When you're creating a table, you can expect that each variable-length column you define will take at least one byte (and up to four bytes) extra storage for a size or offset value. The other likely per-column overhead is the storage for NULL. Because NULL is not equal to any other value, it can't be stored in the space allotted for the column—extra storage is required for a special flag indicator that says "this is NULL" or "this is not NULL." For example, in IBM or Ingres databases, this flag is one byte long and precedes the column, while in MySQL databases the flag is one bit per nullable column, rounded up to the nearest byte. And as we said earlier, nullable columns in Sybase databases and older versions of Microsoft are automatically variable-length.

This is horrific: What should be a mere "constraint" has become an unchangeable "physical storage descriptor." As a result, you will often have a hard time changing a column from nullable to NOT NULL, or vice versa.

NULL is the only constraint that affects storage. That's a little disappointing, because other constraints could also be used to good effect. For example:

  • If a column was defined with:

    ... DEFAULT 'a very long value'

    a BOOLEAN flag could be used to indicate that a value equals the DEFAULT value.

  • If a column was defined with a CHECK constraint, for example:

    ... CHECK (column1 in 'red', 'pink', 'fuschia')

    a TINYINT number could be used to map to each value, for example:

    0 (means 'red')

    The MySQL people already have moved one step in this direction with a data type that they call ENUM, because it's like C's enum operator.

Both of these suggestions are examples of storing a short code to represent a long value. This practice is rapidly becoming archaic because you can do a better job with a user-defined data type (UDT).

The Bottom Line: NULLs

NULL costs overhead. Because NULL is not equal to any other value, it can't be stored in the space allotted for the column—a special flag indicator that says "this is NULL" or "this is not NULL" must also be stored.

Microsoft and Sybase are anti-NULL DBMSs.

Recommendation: Prefer NOT NULL for performance and portability reasons.

Microsoft & Sybase versus NULL

—"NULL is not the same as a blank string."—Everybody

One could get the impression that Microsoft and Sybase databases are hostile environments for NULLs. Here are some indicators.

Nullable is not the default

With any other DBMS, and with Standard SQL, if you do this:


   column1 INTEGER)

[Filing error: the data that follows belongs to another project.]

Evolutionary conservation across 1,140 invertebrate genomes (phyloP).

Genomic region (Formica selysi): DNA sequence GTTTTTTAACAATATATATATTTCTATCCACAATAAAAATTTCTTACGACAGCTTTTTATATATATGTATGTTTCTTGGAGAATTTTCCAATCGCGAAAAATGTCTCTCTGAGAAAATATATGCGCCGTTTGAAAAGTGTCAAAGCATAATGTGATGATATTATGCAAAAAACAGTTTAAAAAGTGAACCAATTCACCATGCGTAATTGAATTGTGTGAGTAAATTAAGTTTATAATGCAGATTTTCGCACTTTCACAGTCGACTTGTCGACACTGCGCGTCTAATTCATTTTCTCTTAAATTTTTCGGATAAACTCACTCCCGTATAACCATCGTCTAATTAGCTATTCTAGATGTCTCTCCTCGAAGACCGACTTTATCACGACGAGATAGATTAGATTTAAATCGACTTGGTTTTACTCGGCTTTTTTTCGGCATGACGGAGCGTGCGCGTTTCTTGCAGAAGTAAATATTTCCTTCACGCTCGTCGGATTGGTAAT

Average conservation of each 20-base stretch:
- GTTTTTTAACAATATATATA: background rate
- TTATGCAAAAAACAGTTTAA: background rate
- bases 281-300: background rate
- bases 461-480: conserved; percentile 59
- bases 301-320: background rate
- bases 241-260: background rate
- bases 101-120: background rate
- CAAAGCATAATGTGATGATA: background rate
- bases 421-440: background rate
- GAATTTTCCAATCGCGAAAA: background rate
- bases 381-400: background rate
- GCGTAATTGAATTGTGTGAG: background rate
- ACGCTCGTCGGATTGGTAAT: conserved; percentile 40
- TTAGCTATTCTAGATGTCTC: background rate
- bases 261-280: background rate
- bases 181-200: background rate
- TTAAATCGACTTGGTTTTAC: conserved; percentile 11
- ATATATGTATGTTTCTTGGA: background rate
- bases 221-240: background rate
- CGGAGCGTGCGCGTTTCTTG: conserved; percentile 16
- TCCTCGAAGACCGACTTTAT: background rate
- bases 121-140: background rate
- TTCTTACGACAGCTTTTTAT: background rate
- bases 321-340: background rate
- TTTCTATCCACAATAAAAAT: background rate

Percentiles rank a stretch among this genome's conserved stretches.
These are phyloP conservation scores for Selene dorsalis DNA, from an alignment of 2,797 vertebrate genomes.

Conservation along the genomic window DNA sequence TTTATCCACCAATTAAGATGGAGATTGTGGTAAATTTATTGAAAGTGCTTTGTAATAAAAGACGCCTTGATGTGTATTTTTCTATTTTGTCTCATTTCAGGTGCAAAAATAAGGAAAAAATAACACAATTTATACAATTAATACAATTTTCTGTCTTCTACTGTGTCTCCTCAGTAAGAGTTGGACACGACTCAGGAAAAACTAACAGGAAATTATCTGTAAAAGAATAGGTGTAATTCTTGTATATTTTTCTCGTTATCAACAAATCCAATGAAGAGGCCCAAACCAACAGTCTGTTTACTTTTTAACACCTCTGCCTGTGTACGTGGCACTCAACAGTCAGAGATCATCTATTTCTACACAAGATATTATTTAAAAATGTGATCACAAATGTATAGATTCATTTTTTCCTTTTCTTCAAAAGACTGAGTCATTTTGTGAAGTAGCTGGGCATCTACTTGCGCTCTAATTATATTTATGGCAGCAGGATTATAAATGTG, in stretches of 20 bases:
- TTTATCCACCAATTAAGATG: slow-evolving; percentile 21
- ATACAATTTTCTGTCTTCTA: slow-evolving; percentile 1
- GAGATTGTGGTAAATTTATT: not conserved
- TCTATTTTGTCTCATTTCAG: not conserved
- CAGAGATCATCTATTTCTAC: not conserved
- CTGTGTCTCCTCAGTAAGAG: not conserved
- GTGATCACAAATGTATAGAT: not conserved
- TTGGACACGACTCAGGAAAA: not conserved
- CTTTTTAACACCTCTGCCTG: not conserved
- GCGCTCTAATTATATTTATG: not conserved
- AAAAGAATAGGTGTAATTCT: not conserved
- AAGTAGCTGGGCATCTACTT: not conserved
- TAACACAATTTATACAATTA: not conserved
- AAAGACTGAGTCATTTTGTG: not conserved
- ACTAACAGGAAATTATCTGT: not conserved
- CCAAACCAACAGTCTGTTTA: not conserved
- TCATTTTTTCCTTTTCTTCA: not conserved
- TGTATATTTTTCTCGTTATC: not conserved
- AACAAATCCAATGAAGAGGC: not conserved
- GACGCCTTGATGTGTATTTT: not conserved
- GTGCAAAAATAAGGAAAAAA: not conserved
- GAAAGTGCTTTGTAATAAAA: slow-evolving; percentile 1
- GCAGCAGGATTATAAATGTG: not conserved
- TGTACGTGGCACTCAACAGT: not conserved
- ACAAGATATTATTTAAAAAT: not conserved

then column1 can contain NULL by default. With Microsoft and Sybase, column1 is NOT NULL by default. To make column1 accept NULLs, you can create your table like this:


   column1 INTEGER NULL)

but this is not standard SQL syntax.[3]

NULL causes variable-length

We mentioned the implications of this early in this chapter.

NULL means blank

It's not possible to store a blank string in a Sybase database. If you do this:


   variable_column = ''    /* no space between '' */

Sybase will silently change the statement to:


   variable_column = ' '   /* one space between '' */

The reason? The only way to store a NULL is to store a completely empty string! (That's why nullable columns must be variable-length.) Therefore a truly blank column can't be stored because—contrary to what we all learned—blank means NULL. Previous versions of Microsoft also had this problem, as does Oracle.

Indications of this anti-NULL attitude crop up elsewhere. For example, a look at Microsoft's ODBC specification reveals that they love to return a blank string as a signal that a value is unknown.

This is a shame. The reasonable default assumption should be that a column can contain NULL. That is both sensible and conforms to the SQL Standard. Nevertheless, given Microsoft's and Sybase's attitude, NOT NULL must be the preference for performance reasons.

[3] Amusing side issue—Because the default can change if ANSI_NULL_DFLT is set, a script of CREATE TABLE statements could have different effects with different Microsoft databases. Therefore Microsoft books recommend you use NULL explicitly—for "portability."In other words, you must violate the SQL Standard so that you'll be portable.

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